Structure and mechanism of merB
Benison, Gregory Charles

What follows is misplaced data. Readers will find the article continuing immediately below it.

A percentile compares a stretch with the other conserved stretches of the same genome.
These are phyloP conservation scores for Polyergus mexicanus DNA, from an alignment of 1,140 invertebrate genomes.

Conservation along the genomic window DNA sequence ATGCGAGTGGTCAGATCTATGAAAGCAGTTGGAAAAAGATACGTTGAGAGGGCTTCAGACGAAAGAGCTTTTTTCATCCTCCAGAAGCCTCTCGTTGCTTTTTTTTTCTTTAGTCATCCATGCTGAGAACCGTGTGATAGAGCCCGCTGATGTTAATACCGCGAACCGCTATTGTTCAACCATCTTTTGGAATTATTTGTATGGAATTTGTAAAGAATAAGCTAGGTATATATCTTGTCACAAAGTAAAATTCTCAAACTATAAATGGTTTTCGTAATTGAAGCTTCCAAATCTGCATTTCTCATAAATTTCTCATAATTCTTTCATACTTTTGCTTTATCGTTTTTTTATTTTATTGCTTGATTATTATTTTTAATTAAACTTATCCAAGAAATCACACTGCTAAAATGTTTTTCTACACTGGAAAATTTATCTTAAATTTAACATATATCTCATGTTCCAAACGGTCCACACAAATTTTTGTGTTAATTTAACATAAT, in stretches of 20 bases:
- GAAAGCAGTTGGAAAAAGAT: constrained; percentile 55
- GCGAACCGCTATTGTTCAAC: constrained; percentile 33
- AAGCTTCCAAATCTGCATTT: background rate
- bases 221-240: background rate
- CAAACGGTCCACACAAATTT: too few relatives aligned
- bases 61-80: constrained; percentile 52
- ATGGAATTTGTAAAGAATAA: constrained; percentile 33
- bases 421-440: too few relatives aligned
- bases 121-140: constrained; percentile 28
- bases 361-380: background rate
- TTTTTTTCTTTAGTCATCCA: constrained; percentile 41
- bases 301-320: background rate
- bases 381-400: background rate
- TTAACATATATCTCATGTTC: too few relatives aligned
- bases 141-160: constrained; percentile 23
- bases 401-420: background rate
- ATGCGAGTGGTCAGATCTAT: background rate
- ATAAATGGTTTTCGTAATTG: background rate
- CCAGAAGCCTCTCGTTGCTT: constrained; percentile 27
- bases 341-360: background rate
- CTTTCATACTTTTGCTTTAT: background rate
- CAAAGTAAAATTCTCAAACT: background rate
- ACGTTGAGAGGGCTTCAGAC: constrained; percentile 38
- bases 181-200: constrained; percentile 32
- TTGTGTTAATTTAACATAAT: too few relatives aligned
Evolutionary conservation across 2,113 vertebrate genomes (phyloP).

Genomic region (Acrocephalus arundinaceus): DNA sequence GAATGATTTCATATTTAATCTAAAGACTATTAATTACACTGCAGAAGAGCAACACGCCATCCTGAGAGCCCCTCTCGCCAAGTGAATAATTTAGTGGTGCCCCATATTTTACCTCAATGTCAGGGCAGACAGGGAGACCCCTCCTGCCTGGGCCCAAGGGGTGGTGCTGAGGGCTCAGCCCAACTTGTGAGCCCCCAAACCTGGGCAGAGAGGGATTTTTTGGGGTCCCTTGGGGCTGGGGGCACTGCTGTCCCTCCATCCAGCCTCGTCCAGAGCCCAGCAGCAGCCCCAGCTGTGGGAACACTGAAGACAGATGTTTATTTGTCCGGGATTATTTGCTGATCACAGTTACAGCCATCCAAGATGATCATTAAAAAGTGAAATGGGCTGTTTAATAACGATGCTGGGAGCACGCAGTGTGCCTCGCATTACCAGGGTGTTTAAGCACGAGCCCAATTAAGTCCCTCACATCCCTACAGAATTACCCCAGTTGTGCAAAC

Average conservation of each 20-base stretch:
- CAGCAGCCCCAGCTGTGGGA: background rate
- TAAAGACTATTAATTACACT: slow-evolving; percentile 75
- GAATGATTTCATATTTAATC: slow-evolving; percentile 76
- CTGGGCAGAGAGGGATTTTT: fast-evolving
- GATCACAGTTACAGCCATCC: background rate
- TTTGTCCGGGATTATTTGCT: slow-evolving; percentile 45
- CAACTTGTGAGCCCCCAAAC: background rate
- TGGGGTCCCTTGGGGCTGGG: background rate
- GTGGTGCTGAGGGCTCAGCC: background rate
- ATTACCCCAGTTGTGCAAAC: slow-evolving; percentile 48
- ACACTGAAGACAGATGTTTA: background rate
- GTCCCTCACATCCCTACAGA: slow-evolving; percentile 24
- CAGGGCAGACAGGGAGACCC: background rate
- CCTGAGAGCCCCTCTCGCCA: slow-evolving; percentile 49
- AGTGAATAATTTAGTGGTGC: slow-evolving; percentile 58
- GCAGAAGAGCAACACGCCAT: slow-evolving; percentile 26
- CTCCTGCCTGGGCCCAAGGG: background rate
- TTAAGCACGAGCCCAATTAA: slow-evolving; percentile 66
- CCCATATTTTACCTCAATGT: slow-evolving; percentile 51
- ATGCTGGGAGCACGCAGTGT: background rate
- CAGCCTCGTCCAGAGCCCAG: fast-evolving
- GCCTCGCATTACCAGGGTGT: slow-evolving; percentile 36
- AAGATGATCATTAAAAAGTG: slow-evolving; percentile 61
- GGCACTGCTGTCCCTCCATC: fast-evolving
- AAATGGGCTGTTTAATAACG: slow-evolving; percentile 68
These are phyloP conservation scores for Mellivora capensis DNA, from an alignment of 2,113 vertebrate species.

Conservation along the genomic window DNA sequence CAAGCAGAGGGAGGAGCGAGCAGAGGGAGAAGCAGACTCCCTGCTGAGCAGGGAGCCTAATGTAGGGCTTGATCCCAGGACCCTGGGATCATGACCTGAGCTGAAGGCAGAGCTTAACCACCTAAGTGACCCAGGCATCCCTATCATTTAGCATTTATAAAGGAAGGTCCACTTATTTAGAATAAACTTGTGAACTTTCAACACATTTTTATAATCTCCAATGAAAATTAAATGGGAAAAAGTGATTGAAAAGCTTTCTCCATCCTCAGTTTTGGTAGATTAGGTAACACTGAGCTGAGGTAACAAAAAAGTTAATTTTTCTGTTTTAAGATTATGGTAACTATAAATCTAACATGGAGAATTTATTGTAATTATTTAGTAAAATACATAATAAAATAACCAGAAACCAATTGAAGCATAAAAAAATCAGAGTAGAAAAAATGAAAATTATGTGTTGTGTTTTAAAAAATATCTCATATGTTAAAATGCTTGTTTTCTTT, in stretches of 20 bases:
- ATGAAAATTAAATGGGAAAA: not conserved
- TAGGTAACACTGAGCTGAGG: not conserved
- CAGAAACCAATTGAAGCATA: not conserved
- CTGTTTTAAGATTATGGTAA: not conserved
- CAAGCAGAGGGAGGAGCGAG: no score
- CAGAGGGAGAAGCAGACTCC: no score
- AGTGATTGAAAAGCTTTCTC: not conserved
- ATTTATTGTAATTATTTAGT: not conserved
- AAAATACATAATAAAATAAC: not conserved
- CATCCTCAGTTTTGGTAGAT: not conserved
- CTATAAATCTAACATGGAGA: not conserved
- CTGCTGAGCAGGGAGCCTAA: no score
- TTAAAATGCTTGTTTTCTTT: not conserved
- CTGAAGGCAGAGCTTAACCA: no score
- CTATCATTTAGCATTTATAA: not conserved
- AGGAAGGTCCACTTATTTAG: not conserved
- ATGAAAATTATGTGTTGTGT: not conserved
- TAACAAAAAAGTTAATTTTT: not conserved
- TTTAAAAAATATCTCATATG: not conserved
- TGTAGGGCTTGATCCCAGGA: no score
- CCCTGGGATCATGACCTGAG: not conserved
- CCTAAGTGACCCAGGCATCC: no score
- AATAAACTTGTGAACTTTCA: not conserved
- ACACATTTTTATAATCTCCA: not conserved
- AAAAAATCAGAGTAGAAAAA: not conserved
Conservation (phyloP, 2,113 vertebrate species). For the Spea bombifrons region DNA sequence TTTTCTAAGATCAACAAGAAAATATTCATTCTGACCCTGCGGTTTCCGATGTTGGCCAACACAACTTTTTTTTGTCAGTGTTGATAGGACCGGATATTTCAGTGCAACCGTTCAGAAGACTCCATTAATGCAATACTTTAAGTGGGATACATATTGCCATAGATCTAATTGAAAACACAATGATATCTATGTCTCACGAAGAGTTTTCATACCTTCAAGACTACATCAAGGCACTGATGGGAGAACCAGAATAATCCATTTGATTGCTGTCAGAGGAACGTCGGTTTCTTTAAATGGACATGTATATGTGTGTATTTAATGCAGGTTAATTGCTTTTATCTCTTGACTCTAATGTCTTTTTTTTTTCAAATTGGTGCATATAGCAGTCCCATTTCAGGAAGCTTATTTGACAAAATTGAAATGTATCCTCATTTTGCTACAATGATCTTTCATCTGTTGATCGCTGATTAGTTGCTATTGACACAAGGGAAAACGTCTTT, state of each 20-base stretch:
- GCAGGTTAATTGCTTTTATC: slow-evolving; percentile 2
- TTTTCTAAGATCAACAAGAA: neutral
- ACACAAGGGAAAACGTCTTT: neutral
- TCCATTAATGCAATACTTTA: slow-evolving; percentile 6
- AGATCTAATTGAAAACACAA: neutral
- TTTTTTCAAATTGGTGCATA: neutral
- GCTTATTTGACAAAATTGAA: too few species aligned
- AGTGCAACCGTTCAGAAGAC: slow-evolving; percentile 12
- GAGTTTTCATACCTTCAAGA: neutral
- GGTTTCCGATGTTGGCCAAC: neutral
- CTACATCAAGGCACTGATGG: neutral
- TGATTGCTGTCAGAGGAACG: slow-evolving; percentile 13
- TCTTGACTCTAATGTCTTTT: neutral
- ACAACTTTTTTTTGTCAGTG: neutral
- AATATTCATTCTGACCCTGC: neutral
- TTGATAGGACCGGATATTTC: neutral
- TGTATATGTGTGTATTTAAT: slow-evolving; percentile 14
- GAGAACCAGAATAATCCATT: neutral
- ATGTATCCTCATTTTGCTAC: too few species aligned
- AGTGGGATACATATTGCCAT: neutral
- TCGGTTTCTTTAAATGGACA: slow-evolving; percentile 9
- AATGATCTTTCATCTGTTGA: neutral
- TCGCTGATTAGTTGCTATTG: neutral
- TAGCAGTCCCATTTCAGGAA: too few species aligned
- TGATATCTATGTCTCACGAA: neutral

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The three major naturally occurring forms of mercury- elemental, ionic, and organicare widely distributed throughout the biosphere. All three forms are constantly interconverted by a variety of abiotic and biological mechanisms. Microbial mechanisms dominate the conversion of ionic mercury to organic mercury compounds, especially methyl mercury. Some microorganisms are also capable of transforming ionic or organic mercury into elemental mercury. This capability constitutes a detoxification mechanism due to the lower toxicity of elemental mercury relative to ionic or organic mercury. Organic and ionic mercury resistance is due to a dedicated set of plasmid-encoded mercury resistance genes (the mer operon.) merR is a regulatory gene. merP and merT are involved in mercury binding and transport. merA encodes for a reductase which reduces ionic mercury to elemental mercury using NADPH. merB encodes for an organomercurial lyase, which converts organomercurials into ionic mercury and a reduced organic product. In this study, the preparation of several mercury-containing MerB complexes is described. Of the complexes prepared, the most stable was identified by Nuclear Magnetic Resonance (NMR) and Extended X-Ray Absorption Fine Structure (EXAFS) spectroscopy as a complex of MerB, a mercuric ion, and one molecule of dithiothreitol (DTT). The mercuric ion is in a trigonal geometry, coordinated by both sulfur atoms of DTT as well as the sulfur atom of C96 from MerB. The stability of the MerB/Hg/DTT complex, even in the presence of a large excess of competing cysteine, was demonstrated by NMR and dialysis. The structure of the MerB/Hg/DTT complex was determined by NMR to 1.11 °A resolution. Due to the toxicity of mercuric ions, some mercury resistance proteins may employ a mechanism in which mercuric ions pass directly between the proteins, without diffusing through the cytosol. In order to investigate the possibility of direct transfer between MerB and MerA, the MerB/Hg/DTT complex was used as a substrate for MerA in an enzyme buffering test. The observed MerA activity was higher than the expected activity assuming free diffusion of the mercuric ion from MerB to MerA, which suggests that the mercuric ion can be directly transferred between the two enzymes.